Andrew Cunanan’s suicide halted one of the nation’s most lurid cases of serial murder. But from New Jersey to Virginia to Texas, the slayings of as many as 30 gay men or transvestites, which activists believe are the work of five serial killers, remain unsolved.
In some cases, investigators have been hindered by lack of resources and, some allege, lack of interest.
“What’s the difference between my son and Versace? Money and notoriety. If you’ve got money and fame, it’s going to get solved,” says Donna Smith, whose 18-year-old son’s strangled body was found 10 years ago in Chesapeake, Va.
Smith, who now lives in Cocoa, Fla., does not believe her son, Charles, was homosexual, although he frequented the gay scene, as did most of the 11 victims who followed him in death.
She watched the Cunanan chase in south Florida with fascination - and with anger that the Virginia serial killer has not been sought with the same fervor as the man suspected in the murders of fashion designer Gianni Versace and four other men.
“All the victims were seen as expendable,” Smith says of the murders linked to her son’s slaying. “They labeled them as gays and druggies, so nobody cared.”
Activists who track violent crimes against gay men and lesbians acknowledge some police departments, even the FBI, are beginning to reach out to the gay community to build trust and understanding.
“On the local level, many of us have seen day-and-night changes in the last five to 10 years,” says Jeffrey Montgomery, a spokesman for the Michigan Anti-Violence Project. “In Detroit, for example, there’s been a 180-degree change in the way they handle cases, from very, very, very badly to extremely efficient and good.”
Other activists, however, remain frustrated and say it still takes pushing to get many officers to take seriously any crimes involving homosexual victims, even homicides.
“Gay-related cases aren’t popular cases. And whether it’s ignorance or homophobia, it’s a big problem,” asserts Bea Hanson, director of client services for the Anti-Violence Project in New York.
Investigators reject the suggestion they treat homosexual murders differently.
“That would be a real cheap shot,” says Detective Sgt. Glenn Miller of the New Jersey State Police. “That’s like saying an agency wouldn’t investigate the death of a black person as much as they’d investigate the death of a white person.”
Miller, who has worked on killings with police in New York, Pennsylvania and Connecticut, says he has 300 unsolved homicides in his files and all carry the same weight.
“It’s a dead person,” Miller says. “I don’t care what their lifestyle was.”
Some homosexuals think the FBI should get involved in the murders, but federal law limits FBI jurisdiction. They could pursue Cunanan, for example, because he fled across state lines. They worked on the bombing of an Atlanta lesbian bar this year because explosives were used.
In June, President Clinton devoted one of his weekly radio talks to hate crimes and specifically cited violence against homosexuals. The White House has scheduled a conference on hate crimes for November.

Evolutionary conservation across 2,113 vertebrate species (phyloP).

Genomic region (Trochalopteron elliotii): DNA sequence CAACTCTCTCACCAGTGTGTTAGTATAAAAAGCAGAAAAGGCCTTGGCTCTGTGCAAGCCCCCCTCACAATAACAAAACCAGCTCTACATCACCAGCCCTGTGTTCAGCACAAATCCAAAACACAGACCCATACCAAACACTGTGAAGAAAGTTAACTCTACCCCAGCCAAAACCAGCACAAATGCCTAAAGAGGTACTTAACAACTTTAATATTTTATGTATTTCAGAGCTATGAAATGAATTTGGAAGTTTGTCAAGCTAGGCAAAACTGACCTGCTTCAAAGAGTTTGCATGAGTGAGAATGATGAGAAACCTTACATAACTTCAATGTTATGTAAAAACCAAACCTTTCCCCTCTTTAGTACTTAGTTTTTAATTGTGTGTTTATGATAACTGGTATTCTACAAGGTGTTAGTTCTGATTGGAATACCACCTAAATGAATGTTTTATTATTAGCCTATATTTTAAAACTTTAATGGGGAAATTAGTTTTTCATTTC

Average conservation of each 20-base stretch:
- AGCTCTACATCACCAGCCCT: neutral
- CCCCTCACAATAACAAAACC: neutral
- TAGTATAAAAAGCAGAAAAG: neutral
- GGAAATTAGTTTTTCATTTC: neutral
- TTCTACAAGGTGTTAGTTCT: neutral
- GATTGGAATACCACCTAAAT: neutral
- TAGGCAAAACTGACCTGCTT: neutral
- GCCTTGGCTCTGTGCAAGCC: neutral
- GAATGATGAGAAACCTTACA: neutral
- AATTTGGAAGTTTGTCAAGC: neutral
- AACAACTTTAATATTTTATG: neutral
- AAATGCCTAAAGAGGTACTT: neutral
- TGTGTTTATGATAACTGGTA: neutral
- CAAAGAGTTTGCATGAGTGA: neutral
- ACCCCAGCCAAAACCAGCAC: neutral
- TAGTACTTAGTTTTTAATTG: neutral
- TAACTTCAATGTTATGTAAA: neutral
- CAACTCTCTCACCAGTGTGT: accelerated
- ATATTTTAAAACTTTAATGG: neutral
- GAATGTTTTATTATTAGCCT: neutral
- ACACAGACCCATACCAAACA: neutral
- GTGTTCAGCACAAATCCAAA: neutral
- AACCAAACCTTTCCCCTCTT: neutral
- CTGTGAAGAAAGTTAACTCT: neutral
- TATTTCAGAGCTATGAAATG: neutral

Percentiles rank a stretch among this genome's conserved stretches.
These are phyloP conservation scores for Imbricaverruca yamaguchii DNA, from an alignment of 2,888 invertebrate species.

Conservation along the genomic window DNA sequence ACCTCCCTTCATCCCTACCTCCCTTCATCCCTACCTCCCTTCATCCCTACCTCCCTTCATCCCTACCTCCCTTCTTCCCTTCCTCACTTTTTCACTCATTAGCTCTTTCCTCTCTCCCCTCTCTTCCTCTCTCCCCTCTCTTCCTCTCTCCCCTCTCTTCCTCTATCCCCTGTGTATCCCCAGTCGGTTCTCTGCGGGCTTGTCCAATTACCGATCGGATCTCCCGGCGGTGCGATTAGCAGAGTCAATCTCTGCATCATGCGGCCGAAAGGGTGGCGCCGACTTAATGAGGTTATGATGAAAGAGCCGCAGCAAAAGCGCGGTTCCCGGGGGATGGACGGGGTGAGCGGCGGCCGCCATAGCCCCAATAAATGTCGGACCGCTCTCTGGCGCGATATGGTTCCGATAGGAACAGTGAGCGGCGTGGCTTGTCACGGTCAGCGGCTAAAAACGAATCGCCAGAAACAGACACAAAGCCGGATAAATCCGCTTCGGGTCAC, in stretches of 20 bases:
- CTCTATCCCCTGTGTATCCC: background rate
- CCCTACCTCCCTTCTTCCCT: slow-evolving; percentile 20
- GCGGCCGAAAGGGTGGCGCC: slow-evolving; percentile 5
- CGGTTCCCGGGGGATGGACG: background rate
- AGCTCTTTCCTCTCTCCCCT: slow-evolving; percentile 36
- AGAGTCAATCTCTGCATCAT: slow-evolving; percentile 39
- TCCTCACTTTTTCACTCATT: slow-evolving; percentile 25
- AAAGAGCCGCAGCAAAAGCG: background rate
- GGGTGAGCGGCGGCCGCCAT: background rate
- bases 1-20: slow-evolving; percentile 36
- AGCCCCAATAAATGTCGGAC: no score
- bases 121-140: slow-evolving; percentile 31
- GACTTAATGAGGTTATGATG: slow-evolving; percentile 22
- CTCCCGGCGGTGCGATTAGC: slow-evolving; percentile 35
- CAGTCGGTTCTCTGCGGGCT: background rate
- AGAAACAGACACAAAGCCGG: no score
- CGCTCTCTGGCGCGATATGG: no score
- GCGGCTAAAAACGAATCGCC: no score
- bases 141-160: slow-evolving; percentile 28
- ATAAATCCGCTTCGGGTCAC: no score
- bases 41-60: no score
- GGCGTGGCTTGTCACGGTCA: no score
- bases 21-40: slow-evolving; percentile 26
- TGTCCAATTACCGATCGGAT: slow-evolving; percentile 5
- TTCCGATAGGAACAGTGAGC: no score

Activists expect Sen. Edward Kennedy, D-Mass., and other members of Congress to introduce an amendment to the federal hate crimes law after the August recess. It would include sexual orientation, disability and gender - all classifications now unprotected by that law.
“People may disagree or agree about homosexuality,” says Winnie Stachelberg, legislative director for the Human Rights Campaign, a gay political group. “But they certainly agree that there’s no place for violence against anyone.”
xxxx POSSIBLE HATE CRIMES Associated Press A list of serial killings that gay rights activists believe are hate crimes targeting gay men: New York metropolitan area: Dismembered bodies of five men found 1991-1994 in New Jersey, Connecticut, Pennsylvania and Rockland County, N.Y. Four victims last seen in Manhattan gay bars. Police link at least three of the killings. Victims are Peter Anderson, 54, Philadelphia; Thomas Mulcahy, Boston; Anthony Marrero, 44, hometown unknown; Michael Sakara, 56, New York City; Benjamin Rosario, 45, Bridgeport, Conn. Virginia: Twelve men who were homosexual or frequented gay hangouts in Chesapeake, Va., oceanside suburb of Norfolk, found strangled 1987-94 - Charles Smith, Joseph Ray, Stacey Reneau, John W. Ross Jr., Billy Lee Dixon, Reginald Joyner, Raymond Bostick, Robert Neal, Garland Taylor Jr., Samuel Aliff, Jesse James Spencer and Andre Smith. All from Norfolk area; all but Charles Smith found nude. Elton Jackson of Portsmouth, Va., scheduled to stand trial for Andre Smith murder next month. Texas: Larry David Allen, 38, Larry Leggett, 43, and Leopoldo Quintanilla Jr., 29, stabbed to death in 1994 in Irving, Texas. Police believe all were homosexual and frequented same bars in largely gay Dallas neighborhood. Denver: Four men - James Holman, 36, Benjamin Zesch, 61, Robert Ferrell, 57, Anthony Carr, 33 - found stabbed to death in same Denver neighborhood in 1992; each last seen in gay bar. Activists believe killings linked, but police say victims were killed with different knives and that witness accounts vary greatly. Atlanta: Six Atlanta men believed to be transvestites shot dead 1987-92. No arrests. Authorities provide no other details.